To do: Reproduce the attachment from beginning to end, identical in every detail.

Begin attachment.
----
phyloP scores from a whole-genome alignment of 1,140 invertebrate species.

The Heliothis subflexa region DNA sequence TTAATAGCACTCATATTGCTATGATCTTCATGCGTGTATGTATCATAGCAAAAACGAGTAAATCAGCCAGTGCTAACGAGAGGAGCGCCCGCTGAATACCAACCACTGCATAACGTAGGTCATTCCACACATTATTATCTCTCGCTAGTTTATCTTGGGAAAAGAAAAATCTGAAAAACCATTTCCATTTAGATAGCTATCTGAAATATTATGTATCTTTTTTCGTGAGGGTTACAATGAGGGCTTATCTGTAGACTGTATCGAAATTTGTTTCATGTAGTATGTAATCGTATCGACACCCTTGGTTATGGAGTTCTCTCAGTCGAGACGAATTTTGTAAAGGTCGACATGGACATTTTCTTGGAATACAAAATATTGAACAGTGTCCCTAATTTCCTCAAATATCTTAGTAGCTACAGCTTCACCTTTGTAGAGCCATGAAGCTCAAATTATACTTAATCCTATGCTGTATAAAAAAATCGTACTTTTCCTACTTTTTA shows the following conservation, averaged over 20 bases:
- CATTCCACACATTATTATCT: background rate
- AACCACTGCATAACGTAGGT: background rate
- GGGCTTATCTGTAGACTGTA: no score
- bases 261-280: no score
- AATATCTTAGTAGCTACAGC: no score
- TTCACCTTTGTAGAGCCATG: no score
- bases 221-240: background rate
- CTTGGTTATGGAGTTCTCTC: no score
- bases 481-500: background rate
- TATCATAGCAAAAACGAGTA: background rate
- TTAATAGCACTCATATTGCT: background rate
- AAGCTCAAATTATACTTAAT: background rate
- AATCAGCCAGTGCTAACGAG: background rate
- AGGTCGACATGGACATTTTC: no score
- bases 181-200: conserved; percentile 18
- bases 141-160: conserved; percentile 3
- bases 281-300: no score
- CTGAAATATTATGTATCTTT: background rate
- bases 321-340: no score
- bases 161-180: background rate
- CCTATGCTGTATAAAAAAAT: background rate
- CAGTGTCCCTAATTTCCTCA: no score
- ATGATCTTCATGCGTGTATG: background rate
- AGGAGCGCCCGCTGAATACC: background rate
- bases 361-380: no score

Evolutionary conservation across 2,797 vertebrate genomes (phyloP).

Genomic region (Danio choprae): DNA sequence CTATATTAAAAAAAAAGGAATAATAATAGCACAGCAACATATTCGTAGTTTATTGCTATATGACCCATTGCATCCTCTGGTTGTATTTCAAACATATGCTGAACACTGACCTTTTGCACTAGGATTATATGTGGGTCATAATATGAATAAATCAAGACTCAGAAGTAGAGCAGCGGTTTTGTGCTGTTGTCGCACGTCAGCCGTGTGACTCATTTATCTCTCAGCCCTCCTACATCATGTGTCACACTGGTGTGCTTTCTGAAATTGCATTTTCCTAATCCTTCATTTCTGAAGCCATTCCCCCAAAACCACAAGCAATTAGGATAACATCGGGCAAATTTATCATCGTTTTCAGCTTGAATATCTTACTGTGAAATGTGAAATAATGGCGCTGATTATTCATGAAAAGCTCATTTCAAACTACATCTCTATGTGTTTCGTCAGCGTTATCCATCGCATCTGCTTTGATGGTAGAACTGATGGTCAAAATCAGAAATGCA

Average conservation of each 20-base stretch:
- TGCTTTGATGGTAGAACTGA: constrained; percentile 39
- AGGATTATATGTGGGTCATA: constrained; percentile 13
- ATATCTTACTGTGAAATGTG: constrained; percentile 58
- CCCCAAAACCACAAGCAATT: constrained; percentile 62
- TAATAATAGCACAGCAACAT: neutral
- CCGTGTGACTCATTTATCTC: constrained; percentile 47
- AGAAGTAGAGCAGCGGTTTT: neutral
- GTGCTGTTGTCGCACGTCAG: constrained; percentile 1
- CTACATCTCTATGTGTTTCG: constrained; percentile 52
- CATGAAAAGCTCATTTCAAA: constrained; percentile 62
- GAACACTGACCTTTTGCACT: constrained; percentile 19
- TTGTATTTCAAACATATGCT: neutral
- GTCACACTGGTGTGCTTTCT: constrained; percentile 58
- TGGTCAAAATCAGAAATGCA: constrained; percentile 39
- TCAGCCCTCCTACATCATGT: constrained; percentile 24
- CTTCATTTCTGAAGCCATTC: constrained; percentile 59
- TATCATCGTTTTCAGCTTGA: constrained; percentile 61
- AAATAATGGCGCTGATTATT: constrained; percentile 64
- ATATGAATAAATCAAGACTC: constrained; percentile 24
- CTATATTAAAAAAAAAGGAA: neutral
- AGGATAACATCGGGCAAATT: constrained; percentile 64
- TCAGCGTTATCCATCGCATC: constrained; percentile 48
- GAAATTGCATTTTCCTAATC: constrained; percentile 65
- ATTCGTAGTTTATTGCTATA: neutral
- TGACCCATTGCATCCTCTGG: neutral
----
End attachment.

phyloP scores from a whole-genome alignment of 1,140 invertebrate species.

The Heliothis subflexa region DNA sequence TTAATAGCACTCATATTGCTATGATCTTCATGCGTGTATGTATCATAGCAAAAACGAGTAAATCAGCCAGTGCTAACGAGAGGAGCGCCCGCTGAATACCAACCACTGCATAACGTAGGTCATTCCACACATTATTATCTCTCGCTAGTTTATCTTGGGAAAAGAAAAATCTGAAAAACCATTTCCATTTAGATAGCTATCTGAAATATTATGTATCTTTTTTCGTGAGGGTTACAATGAGGGCTTATCTGTAGACTGTATCGAAATTTGTTTCATGTAGTATGTAATCGTATCGACACCCTTGGTTATGGAGTTCTCTCAGTCGAGACGAATTTTGTAAAGGTCGACATGGACATTTTCTTGGAATACAAAATATTGAACAGTGTCCCTAATTTCCTCAAATATCTTAGTAGCTACAGCTTCACCTTTGTAGAGCCATGAAGCTCAAATTATACTTAATCCTATGCTGTATAAAAAAATCGTACTTTTCCTACTTTTTA shows the following conservation, averaged over 20 bases:
- CATTCCACACATTATTATCT: background rate
- AACCACTGCATAACGTAGGT: background rate
- GGGCTTATCTGTAGACTGTA: no score
- bases 261-280: no score
- AATATCTTAGTAGCTACAGC: no score
- TTCACCTTTGTAGAGCCATG: no score
- bases 221-240: background rate
- CTTGGTTATGGAGTTCTCTC: no score
- bases 481-500: background rate
- TATCATAGCAAAAACGAGTA: background rate
- TTAATAGCACTCATATTGCT: background rate
- AAGCTCAAATTATACTTAAT: background rate
- AATCAGCCAGTGCTAACGAG: background rate
- AGGTCGACATGGACATTTTC: no score
- bases 181-200: conserved; percentile 18
- bases 141-160: conserved; percentile 3
- bases 281-300: no score
- CTGAAATATTATGTATCTTT: background rate
- bases 321-340: no score
- bases 161-180: background rate
- CCTATGCTGTATAAAAAAAT: background rate
- CAGTGTCCCTAATTTCCTCA: no score
- ATGATCTTCATGCGTGTATG: background rate
- AGGAGCGCCCGCTGAATACC: background rate
- bases 361-380: no score

Evolutionary conservation across 2,797 vertebrate genomes (phyloP).

Genomic region (Danio choprae): DNA sequence CTATATTAAAAAAAAAGGAATAATAATAGCACAGCAACATATTCGTAGTTTATTGCTATATGACCCATTGCATCCTCTGGTTGTATTTCAAACATATGCTGAACACTGACCTTTTGCACTAGGATTATATGTGGGTCATAATATGAATAAATCAAGACTCAGAAGTAGAGCAGCGGTTTTGTGCTGTTGTCGCACGTCAGCCGTGTGACTCATTTATCTCTCAGCCCTCCTACATCATGTGTCACACTGGTGTGCTTTCTGAAATTGCATTTTCCTAATCCTTCATTTCTGAAGCCATTCCCCCAAAACCACAAGCAATTAGGATAACATCGGGCAAATTTATCATCGTTTTCAGCTTGAATATCTTACTGTGAAATGTGAAATAATGGCGCTGATTATTCATGAAAAGCTCATTTCAAACTACATCTCTATGTGTTTCGTCAGCGTTATCCATCGCATCTGCTTTGATGGTAGAACTGATGGTCAAAATCAGAAATGCA

Average conservation of each 20-base stretch:
- TGCTTTGATGGTAGAACTGA: constrained; percentile 39
- AGGATTATATGTGGGTCATA: constrained; percentile 13
- ATATCTTACTGTGAAATGTG: constrained; percentile 58
- CCCCAAAACCACAAGCAATT: constrained; percentile 62
- TAATAATAGCACAGCAACAT: neutral
- CCGTGTGACTCATTTATCTC: constrained; percentile 47
- AGAAGTAGAGCAGCGGTTTT: neutral
- GTGCTGTTGTCGCACGTCAG: constrained; percentile 1
- CTACATCTCTATGTGTTTCG: constrained; percentile 52
- CATGAAAAGCTCATTTCAAA: constrained; percentile 62
- GAACACTGACCTTTTGCACT: constrained; percentile 19
- TTGTATTTCAAACATATGCT: neutral
- GTCACACTGGTGTGCTTTCT: constrained; percentile 58
- TGGTCAAAATCAGAAATGCA: constrained; percentile 39
- TCAGCCCTCCTACATCATGT: constrained; percentile 24
- CTTCATTTCTGAAGCCATTC: constrained; percentile 59
- TATCATCGTTTTCAGCTTGA: constrained; percentile 61
- AAATAATGGCGCTGATTATT: constrained; percentile 64
- ATATGAATAAATCAAGACTC: constrained; percentile 24
- CTATATTAAAAAAAAAGGAA: neutral
- AGGATAACATCGGGCAAATT: constrained; percentile 64
- TCAGCGTTATCCATCGCATC: constrained; percentile 48
- GAAATTGCATTTTCCTAATC: constrained; percentile 65
- ATTCGTAGTTTATTGCTATA: neutral
- TGACCCATTGCATCCTCTGG: neutral